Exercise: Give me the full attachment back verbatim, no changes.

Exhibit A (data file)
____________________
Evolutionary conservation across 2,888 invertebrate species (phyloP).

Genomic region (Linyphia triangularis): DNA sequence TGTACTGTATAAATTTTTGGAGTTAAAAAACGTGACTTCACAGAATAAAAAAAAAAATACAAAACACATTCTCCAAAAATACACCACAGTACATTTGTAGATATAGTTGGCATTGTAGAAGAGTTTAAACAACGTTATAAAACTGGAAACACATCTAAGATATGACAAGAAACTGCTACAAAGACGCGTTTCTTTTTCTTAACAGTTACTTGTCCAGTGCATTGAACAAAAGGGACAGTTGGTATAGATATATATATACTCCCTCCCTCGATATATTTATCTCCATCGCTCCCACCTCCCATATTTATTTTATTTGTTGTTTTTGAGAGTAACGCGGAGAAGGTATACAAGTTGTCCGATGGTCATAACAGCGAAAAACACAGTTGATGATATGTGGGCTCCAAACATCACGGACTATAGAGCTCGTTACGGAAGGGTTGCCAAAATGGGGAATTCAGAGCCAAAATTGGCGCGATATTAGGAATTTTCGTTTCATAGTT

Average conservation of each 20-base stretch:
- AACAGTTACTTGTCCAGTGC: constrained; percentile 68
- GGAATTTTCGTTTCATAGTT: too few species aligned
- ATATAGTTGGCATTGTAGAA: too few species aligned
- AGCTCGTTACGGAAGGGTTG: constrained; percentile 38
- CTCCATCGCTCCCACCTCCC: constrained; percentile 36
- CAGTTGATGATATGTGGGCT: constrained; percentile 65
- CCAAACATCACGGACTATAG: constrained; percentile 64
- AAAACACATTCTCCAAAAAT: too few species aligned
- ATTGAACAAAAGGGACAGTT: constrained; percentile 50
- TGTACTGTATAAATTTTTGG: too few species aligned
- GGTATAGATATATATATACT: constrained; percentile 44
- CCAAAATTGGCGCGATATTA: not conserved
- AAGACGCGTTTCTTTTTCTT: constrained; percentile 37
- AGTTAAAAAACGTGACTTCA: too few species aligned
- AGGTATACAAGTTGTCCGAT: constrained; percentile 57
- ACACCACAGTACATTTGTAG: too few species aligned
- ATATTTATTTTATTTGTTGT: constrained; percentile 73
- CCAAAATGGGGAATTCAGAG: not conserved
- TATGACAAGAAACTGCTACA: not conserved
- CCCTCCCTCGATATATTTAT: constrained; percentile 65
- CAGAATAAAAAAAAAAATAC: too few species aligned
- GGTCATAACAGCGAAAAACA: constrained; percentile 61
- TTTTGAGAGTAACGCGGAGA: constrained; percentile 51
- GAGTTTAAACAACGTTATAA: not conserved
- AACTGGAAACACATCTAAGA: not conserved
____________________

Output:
Evolutionary conservation across 2,888 invertebrate species (phyloP).

Genomic region (Linyphia triangularis): DNA sequence TGTACTGTATAAATTTTTGGAGTTAAAAAACGTGACTTCACAGAATAAAAAAAAAAATACAAAACACATTCTCCAAAAATACACCACAGTACATTTGTAGATATAGTTGGCATTGTAGAAGAGTTTAAACAACGTTATAAAACTGGAAACACATCTAAGATATGACAAGAAACTGCTACAAAGACGCGTTTCTTTTTCTTAACAGTTACTTGTCCAGTGCATTGAACAAAAGGGACAGTTGGTATAGATATATATATACTCCCTCCCTCGATATATTTATCTCCATCGCTCCCACCTCCCATATTTATTTTATTTGTTGTTTTTGAGAGTAACGCGGAGAAGGTATACAAGTTGTCCGATGGTCATAACAGCGAAAAACACAGTTGATGATATGTGGGCTCCAAACATCACGGACTATAGAGCTCGTTACGGAAGGGTTGCCAAAATGGGGAATTCAGAGCCAAAATTGGCGCGATATTAGGAATTTTCGTTTCATAGTT

Average conservation of each 20-base stretch:
- AACAGTTACTTGTCCAGTGC: constrained; percentile 68
- GGAATTTTCGTTTCATAGTT: too few species aligned
- ATATAGTTGGCATTGTAGAA: too few species aligned
- AGCTCGTTACGGAAGGGTTG: constrained; percentile 38
- CTCCATCGCTCCCACCTCCC: constrained; percentile 36
- CAGTTGATGATATGTGGGCT: constrained; percentile 65
- CCAAACATCACGGACTATAG: constrained; percentile 64
- AAAACACATTCTCCAAAAAT: too few species aligned
- ATTGAACAAAAGGGACAGTT: constrained; percentile 50
- TGTACTGTATAAATTTTTGG: too few species aligned
- GGTATAGATATATATATACT: constrained; percentile 44
- CCAAAATTGGCGCGATATTA: not conserved
- AAGACGCGTTTCTTTTTCTT: constrained; percentile 37
- AGTTAAAAAACGTGACTTCA: too few species aligned
- AGGTATACAAGTTGTCCGAT: constrained; percentile 57
- ACACCACAGTACATTTGTAG: too few species aligned
- ATATTTATTTTATTTGTTGT: constrained; percentile 73
- CCAAAATGGGGAATTCAGAG: not conserved
- TATGACAAGAAACTGCTACA: not conserved
- CCCTCCCTCGATATATTTAT: constrained; percentile 65
- CAGAATAAAAAAAAAAATAC: too few species aligned
- GGTCATAACAGCGAAAAACA: constrained; percentile 61
- TTTTGAGAGTAACGCGGAGA: constrained; percentile 51
- GAGTTTAAACAACGTTATAA: not conserved
- AACTGGAAACACATCTAAGA: not conserved